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The Trouble With School Choice

schoolchoice.jpg

The graphic above comes from The Center for New York City Affairs' school choice report. It's a simple outline of how to navigate New York's school choice system. Only it's not that simple. Which means that it's biased toward parents with the time, inclination and ability to dive headfirst in the bureaucracy in behalf of their children.

That's a great thing for those children. But it does get to one of the problems with school choice, which is that the maximum benefits accrue to kids who are already advantaged by involved families (or, in rare cases, guidance counselors). Now, it's not the worst thing in the world for "school choice" programs to implicitly favor kids with very involved and educationally oriented parents, but it's also not enough. School choice isn't supposed to simply amplify the benefits that kids from good homes already have.

For that reason, the final bullet point of the report is pretty important. "Default schools" -- the schools where kids who aren't picked up by the school choice process go -- need heavy and serious support. And that's not always easy. There's a tendency to focus on schools that have the potential for excellence. That's important to do. Kids need opportunities to excel. But it's similarly crucial not to leave behind the schools with little potential for excellence. Those, after all, are where the children will need the most help, and where we can't rely on their parents to give it.

(Via Dana Goldstein.)

By Ezra Klein  |  June 24, 2009; 11:30 AM ET
Categories:  Education  
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Comments

That's just one example of the importance of parenting. If it didn't matter as liberals seem to think it shouldn't, then why bother being a good parent? Kids will have egalitarian outcomes anyway.

This is just one example of the larger picture of family infrastructure and why it's important. Life will never, ever be 'fair' and parents who care should accept this unfairness and advocate for their children.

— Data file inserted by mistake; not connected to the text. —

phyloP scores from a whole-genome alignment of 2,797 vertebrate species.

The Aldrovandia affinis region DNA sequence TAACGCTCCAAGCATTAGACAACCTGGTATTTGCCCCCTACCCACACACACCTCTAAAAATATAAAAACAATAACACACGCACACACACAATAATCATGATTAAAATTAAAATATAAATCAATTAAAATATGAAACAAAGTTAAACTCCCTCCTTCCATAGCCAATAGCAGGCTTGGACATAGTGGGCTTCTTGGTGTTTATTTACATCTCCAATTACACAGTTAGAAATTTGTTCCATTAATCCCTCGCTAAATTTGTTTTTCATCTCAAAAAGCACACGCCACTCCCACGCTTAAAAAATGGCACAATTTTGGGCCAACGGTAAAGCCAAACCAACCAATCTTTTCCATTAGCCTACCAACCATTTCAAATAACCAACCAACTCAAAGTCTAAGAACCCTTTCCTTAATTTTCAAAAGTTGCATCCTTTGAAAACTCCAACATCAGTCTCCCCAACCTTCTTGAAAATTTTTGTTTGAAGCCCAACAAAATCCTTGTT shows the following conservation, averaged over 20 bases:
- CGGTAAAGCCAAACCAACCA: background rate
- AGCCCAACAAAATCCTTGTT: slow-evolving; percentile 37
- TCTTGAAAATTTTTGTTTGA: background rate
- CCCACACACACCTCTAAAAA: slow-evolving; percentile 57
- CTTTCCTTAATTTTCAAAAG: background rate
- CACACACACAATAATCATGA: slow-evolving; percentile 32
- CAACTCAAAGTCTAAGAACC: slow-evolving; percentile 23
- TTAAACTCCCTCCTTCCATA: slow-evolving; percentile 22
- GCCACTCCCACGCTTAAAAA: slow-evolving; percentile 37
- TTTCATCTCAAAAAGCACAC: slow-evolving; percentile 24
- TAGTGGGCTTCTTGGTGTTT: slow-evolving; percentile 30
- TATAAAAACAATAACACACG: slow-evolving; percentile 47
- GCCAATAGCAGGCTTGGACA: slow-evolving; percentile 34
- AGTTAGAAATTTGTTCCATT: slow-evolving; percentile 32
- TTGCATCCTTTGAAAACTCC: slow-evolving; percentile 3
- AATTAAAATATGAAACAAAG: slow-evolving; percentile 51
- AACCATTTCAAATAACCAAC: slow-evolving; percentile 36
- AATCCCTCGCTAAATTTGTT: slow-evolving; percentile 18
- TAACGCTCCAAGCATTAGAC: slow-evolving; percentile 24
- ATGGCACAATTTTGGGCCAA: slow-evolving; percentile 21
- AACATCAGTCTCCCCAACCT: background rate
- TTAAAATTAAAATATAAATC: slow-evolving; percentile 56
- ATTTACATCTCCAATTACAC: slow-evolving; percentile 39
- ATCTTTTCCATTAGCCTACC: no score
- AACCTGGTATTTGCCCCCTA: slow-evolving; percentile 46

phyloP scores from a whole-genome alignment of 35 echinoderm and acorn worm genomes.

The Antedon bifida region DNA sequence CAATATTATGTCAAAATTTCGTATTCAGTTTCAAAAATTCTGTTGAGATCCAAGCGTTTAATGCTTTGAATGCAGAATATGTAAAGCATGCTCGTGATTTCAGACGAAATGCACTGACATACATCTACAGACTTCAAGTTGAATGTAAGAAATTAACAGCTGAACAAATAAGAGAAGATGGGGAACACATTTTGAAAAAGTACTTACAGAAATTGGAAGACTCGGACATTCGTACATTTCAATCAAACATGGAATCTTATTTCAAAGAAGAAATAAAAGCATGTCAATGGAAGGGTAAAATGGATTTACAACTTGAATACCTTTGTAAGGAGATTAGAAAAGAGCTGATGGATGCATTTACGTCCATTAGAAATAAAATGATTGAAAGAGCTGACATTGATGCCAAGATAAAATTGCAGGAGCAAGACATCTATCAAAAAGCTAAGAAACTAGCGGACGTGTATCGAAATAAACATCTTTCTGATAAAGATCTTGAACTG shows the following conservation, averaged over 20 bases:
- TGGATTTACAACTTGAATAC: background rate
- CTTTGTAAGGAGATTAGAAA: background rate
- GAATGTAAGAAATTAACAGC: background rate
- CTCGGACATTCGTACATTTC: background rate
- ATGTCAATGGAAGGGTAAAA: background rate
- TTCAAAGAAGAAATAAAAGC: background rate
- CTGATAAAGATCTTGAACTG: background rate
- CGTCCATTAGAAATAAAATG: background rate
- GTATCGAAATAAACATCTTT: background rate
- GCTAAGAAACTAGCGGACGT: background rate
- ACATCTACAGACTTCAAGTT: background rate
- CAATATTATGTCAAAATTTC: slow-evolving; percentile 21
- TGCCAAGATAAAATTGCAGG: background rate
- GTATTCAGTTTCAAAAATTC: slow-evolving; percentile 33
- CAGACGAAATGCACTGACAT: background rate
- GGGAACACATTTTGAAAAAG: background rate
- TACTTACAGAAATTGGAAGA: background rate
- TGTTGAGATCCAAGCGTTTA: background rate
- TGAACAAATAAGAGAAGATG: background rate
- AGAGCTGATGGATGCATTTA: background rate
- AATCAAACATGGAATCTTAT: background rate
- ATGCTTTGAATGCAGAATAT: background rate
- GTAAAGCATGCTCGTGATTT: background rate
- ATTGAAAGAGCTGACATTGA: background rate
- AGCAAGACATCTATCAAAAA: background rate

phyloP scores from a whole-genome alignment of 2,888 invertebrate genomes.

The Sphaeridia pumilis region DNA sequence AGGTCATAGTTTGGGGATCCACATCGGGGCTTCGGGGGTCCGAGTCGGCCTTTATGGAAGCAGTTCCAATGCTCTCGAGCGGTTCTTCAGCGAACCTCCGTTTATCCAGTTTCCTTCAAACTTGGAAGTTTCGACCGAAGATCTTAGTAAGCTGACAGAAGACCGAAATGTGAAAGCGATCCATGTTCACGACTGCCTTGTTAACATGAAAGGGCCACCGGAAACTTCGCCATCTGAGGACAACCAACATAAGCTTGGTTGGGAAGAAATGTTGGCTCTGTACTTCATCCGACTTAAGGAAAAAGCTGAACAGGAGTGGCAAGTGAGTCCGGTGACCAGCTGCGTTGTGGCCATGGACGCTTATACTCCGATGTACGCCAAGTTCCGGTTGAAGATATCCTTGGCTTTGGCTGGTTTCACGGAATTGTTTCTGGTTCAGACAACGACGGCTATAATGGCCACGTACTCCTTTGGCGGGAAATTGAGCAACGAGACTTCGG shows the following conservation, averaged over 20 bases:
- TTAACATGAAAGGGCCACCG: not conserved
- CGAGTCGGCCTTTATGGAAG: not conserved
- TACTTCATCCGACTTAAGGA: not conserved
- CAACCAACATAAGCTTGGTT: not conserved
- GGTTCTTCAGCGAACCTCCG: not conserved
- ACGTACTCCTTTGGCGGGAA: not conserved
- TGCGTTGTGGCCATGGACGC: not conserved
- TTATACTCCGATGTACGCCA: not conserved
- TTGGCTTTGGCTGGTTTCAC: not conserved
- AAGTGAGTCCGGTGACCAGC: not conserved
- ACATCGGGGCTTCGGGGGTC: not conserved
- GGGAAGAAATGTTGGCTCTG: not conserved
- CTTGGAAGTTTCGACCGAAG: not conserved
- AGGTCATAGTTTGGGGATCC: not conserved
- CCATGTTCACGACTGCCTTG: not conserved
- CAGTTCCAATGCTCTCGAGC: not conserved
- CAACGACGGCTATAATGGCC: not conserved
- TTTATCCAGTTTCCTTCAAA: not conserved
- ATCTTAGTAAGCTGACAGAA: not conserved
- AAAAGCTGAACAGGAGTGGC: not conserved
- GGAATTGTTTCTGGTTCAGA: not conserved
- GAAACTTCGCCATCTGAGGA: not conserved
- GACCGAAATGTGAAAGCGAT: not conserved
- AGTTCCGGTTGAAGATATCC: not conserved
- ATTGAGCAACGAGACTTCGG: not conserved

It's a dog-eat-dog world and eveyone has milkbone underwear. Live with it and make the most of it.

Posted by: ElViajero1 | June 24, 2009 12:33 PM | Report abuse

What do you mean by "heavy and serious support"? If we knew what worked in all cases, we would do it...too often the answer is just "money". With focused testing, we can determine exactly which things someone knows and where to focus their individual learning plans.

We need differentiated education for everyone, not just the very best and the very worst. The concept of social promotion seems quite outdated.

We have the technology to let students drive forward at the fastest pace they are capable of. Let them.

Posted by: staticvars | June 24, 2009 1:06 PM | Report abuse

If parents and kids can't handle tests, portfolios, and application paperwork, then the college admissions process is going to chew them up and spit them out.

Also, we've been paying attention to the "default schools" for years - particularly in funding - and have reaped no noticeable increase in student achievement for it. Which, by the way, is the very reason the school choice movement started.

Posted by: MasterThief | June 24, 2009 1:40 PM | Report abuse

Even that chart has a step missing: if you qualify via 5th grade reading and math standardized scores, you can take the exam during 6th grade to get into Hunter College High School, which is a 7-12 specialized school.

Posted by: BMG42 | June 24, 2009 1:55 PM | Report abuse

Ezra, where did you go to high school?

Posted by: tomtildrum | June 24, 2009 2:14 PM | Report abuse

"There's a tendency to focus on schools that have the potential for excellence"

I think its usually quite the opposite.
Even so, one school for the brighter, and one for the less would probably help both.

There is a lot of friction in maintaining schools 'fair'.

Posted by: tom32 | June 24, 2009 3:12 PM | Report abuse

So should parents that care about their children's education feel guilty about that fact?

You can't have perfect equality and freedom. I prefer freedom.

Posted by: fallsmeadjc | June 24, 2009 3:30 PM | Report abuse

And this is why voucher schemes are so important, because they simplify choice.

Posted by: albamus | June 25, 2009 6:22 AM | Report abuse

The comments to this entry are closed.

 
 
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